SIDHARTH: When are companies with re-occurring revenue given the most credit? 💳
SANDY: Transactional revenue is probably the area where investors will be most attracted to revenue that’s not recurring, but is re-occuring.
Why? Because that revenue tends to be very predictable. Case in point, investors love Shopify. Most of its revenue comes as a % of sales.
SIDHARTH: When are companies with re-occuring revenue priced least fairly? 👎
SANDY: When retention behavior is not obvious, investors can miss the underlying value in a business with re-occurring revenue.
For instance, some products have intermittent usage profiles. Users will stop using the product for some time, but critically, they don’t move to another product. These customers are “returners” and not “switchers”. When you lose users because they’re switching to a competing solution, that’s when you have a big problem.
SIDHARTH: If you’ve lost a customer, why does the reason for that loss matter to investors? 🤨
SANDY: Investors are looking for market leaders on a particular product. If you think about a company like Zoom, there may be patterns of declining usage during the summer for example, when a segment of their customer base - colleges and universities - are on break. Those customers will return when classes start up again.
On the other hand, if customers are leaving for a competing software, that suggests that your product might not be the market leader that investors want it to be.
You can account for users who leave and come back by talking about their LTV:CAC. Think about Shopify - they have very high churn, where customers sometimes move to platforms like Magento, but then they come back. That means Shopify spends very little on S&M, and their overall LTV:CAC ratio is high.
It all comes down to whether or not your product is good, and if it’s good, whether or not you can prove that with data.
SIDHARTH: If you have high churn, how do you know whether or not those customers are going to come back? 📉
SANDY: If you have salespeople, they can tell you when you’re losing deals to someone else. It’s important to be intellectually honest, because it’s easy to fool yourself by brushing off responsibility for losing customers.
In addition to information you get from your salespeople, you can use exit surveys to ask your customers direct questions about their decision to leave.
You should also investigate if the churn results from intermittent use. If you’re creating a great product, then you understand the needs of your customer very well. If you have that going for you, you should be able to develop strong theories about usage patterns.
In some situations, you need to investigate whether or not high churn is due to your customers going out of business. I imagine that QuickBooks has probably always had relatively high churn compared to enterprise software companies, but that’s because they work with so many small businesses that tend not to last. They have a mature product and they know their customers, so I doubt they’re beating themselves up over high churn.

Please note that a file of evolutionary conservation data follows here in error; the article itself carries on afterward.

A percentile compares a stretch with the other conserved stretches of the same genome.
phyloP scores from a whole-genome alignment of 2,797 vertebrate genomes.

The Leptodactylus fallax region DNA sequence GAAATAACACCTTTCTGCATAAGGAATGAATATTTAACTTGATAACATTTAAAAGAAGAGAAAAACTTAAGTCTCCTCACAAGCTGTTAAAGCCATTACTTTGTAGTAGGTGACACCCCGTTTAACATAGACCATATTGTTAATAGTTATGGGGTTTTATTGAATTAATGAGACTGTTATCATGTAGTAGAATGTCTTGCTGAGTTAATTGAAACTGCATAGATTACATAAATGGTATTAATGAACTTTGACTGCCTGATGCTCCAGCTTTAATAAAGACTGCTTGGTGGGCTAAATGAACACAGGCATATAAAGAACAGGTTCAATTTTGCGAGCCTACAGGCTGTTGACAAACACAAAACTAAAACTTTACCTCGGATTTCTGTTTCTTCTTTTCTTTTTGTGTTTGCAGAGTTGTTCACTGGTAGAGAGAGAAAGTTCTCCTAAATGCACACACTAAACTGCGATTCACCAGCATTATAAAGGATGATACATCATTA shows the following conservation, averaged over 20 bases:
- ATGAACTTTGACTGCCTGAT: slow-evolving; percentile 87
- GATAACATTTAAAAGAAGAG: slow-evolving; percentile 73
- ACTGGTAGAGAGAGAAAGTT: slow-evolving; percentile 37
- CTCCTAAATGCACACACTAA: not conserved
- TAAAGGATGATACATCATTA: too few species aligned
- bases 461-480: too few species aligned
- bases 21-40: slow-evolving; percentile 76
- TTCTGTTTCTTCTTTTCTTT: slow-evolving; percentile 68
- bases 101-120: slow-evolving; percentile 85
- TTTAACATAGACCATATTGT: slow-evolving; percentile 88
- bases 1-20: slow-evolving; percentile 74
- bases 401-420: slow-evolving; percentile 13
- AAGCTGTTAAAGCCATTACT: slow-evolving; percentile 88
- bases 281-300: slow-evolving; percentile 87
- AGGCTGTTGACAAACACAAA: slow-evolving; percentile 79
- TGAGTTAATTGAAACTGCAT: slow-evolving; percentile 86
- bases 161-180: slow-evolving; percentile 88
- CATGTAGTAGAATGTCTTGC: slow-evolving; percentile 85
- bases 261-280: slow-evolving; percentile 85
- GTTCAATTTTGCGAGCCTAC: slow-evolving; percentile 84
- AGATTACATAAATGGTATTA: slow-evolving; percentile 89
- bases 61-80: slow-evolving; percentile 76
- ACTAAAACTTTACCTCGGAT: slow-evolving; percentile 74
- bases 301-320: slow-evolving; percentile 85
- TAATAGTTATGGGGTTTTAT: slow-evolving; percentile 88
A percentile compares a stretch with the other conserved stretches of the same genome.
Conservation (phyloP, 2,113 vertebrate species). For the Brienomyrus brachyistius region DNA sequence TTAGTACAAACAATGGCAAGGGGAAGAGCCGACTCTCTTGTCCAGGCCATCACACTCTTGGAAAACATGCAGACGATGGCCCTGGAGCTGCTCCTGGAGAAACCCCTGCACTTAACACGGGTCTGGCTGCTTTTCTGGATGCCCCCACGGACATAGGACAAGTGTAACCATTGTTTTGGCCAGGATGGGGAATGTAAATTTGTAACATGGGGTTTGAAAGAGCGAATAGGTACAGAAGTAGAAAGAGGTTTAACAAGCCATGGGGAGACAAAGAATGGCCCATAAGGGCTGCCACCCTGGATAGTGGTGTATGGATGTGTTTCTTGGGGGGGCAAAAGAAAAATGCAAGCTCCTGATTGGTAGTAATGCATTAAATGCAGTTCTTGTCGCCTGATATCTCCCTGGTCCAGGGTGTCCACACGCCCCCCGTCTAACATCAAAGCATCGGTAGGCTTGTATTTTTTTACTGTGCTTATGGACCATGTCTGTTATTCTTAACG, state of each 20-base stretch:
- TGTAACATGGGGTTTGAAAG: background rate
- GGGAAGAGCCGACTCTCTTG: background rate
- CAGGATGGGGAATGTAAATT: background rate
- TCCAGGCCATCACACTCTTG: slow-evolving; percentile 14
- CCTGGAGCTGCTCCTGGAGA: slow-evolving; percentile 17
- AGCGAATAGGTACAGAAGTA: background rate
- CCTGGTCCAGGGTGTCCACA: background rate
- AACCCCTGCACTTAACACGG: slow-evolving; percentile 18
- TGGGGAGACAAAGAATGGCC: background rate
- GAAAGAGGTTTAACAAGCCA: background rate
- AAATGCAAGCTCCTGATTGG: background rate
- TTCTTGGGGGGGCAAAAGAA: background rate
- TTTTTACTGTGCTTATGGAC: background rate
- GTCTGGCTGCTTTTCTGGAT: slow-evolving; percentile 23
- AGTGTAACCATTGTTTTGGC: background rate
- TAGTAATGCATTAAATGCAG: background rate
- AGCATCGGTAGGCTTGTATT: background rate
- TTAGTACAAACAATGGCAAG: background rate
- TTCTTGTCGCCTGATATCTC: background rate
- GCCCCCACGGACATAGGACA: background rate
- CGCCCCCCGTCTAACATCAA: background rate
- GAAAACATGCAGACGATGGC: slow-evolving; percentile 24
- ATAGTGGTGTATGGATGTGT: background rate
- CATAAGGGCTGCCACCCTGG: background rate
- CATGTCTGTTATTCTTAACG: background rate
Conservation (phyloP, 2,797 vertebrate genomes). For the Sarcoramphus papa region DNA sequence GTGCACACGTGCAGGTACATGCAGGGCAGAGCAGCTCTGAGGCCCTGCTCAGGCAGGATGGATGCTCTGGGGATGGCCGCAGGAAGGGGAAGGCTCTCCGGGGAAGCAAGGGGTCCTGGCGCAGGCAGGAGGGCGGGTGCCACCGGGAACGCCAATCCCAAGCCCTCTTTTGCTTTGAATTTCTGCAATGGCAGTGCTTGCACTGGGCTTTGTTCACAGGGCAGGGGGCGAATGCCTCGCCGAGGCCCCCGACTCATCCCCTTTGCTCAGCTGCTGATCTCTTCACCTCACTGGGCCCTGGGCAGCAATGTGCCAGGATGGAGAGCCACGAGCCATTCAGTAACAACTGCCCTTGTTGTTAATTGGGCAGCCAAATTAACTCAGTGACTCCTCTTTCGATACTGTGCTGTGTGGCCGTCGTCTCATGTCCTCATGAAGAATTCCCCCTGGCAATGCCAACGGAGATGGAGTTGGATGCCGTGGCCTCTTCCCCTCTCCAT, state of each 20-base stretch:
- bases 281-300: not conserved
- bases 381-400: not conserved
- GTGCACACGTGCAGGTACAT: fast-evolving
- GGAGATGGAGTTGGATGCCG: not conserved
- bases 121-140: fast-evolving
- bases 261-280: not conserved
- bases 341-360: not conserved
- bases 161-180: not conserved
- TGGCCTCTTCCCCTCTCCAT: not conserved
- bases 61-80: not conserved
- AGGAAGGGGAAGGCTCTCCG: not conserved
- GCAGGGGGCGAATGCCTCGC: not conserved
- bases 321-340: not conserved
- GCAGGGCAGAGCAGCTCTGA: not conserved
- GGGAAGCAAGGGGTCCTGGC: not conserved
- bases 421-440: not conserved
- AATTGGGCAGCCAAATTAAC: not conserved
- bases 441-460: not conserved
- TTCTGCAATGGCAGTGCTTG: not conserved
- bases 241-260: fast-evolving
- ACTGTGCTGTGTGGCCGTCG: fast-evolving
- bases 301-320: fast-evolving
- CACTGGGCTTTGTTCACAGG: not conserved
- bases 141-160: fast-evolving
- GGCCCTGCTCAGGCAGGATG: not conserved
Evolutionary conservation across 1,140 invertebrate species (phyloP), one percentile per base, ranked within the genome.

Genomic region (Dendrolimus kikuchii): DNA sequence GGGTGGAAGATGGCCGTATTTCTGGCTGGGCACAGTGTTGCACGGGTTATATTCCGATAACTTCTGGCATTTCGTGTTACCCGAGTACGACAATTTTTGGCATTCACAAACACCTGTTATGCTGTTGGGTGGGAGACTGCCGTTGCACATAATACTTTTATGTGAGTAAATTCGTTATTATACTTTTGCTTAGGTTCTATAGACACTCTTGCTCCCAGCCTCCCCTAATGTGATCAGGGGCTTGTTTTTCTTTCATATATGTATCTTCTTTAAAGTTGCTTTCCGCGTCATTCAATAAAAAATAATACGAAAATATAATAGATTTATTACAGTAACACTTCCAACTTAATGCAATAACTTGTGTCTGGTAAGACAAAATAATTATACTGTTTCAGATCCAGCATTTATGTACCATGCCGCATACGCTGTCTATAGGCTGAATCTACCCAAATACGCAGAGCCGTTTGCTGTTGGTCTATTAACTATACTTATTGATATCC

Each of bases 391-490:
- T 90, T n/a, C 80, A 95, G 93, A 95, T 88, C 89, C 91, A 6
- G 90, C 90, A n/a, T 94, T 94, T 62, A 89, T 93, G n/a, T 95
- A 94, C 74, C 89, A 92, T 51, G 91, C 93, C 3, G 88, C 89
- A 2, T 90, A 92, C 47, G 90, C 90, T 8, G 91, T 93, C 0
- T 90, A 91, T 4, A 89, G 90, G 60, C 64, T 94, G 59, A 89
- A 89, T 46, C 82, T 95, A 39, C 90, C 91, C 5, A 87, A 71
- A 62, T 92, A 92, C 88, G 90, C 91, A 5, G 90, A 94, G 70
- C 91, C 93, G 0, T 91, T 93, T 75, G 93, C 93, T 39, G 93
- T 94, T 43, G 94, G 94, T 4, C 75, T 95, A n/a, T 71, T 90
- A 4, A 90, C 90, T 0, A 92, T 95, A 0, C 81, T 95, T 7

It’s worth mentioning that if you have customers with intermittent demand, then I don’t think your business will get the same revenue multiple as a business with richer cohort retention. However, if you’re growing fast and have a great R40 score, then you’re probably pretty interesting to investors.
If you meet those two criteria - fast growth and high R40 - then you’re probably strong at building products. In that case, you can keep expanding your product to gain those sticky customers. If you have product muscle, a good investor will see that.
SIDHARTH: Everyone loves subscription companies, but not everyone loves every subscription company. What are the biggest reasons that companies get dinged? What do they need to avoid? 🛑
SANDY: Churn is probably the biggest issue. I think there are two major scenarios where churn can bite you.
One is when a business targets SMB customers. They grow super fast to say, $3-5M in ARR, and they have a churn rate of 5-6% per month. It’s possible to have high growth in those early stages even with churn that high.
The problem happens once that business starts getting close to $5-6M in ARR. That’s when it becomes very difficult to keep replenishing customers. You’d need to dramatically expand the top of the funnel to make it sustainable, which gets nonlinearly more challenging as you scale.
Unfortunately, it can be hard for a founder to see a problem. Imagine you just shot from $1M to $2M in ARR. That apparent early success could easily make you unwilling to explore the possibility that you have a churn problem.
Or you think you can easily fix the problem, and maybe you can, but it’s easy to trick yourself with that line of thinking. Barring major product innovations, it can be very difficult to get your churn down once you’ve reached about $2-3M in ARR. Once you get there, the more you grow, the more you will start to flatline.
At that point, a SaaS business with high churn and flat growth is not going to get a strong revenue multiple.
SIDHARTH: How badly could high churn and flatlining growth impact a business’s revenue multiple? 😬
SANDY: It’s very hard to find buyers for SaaS businesses with 5-6% monthly churn or greater, especially when the churn is viewed as a structural problem.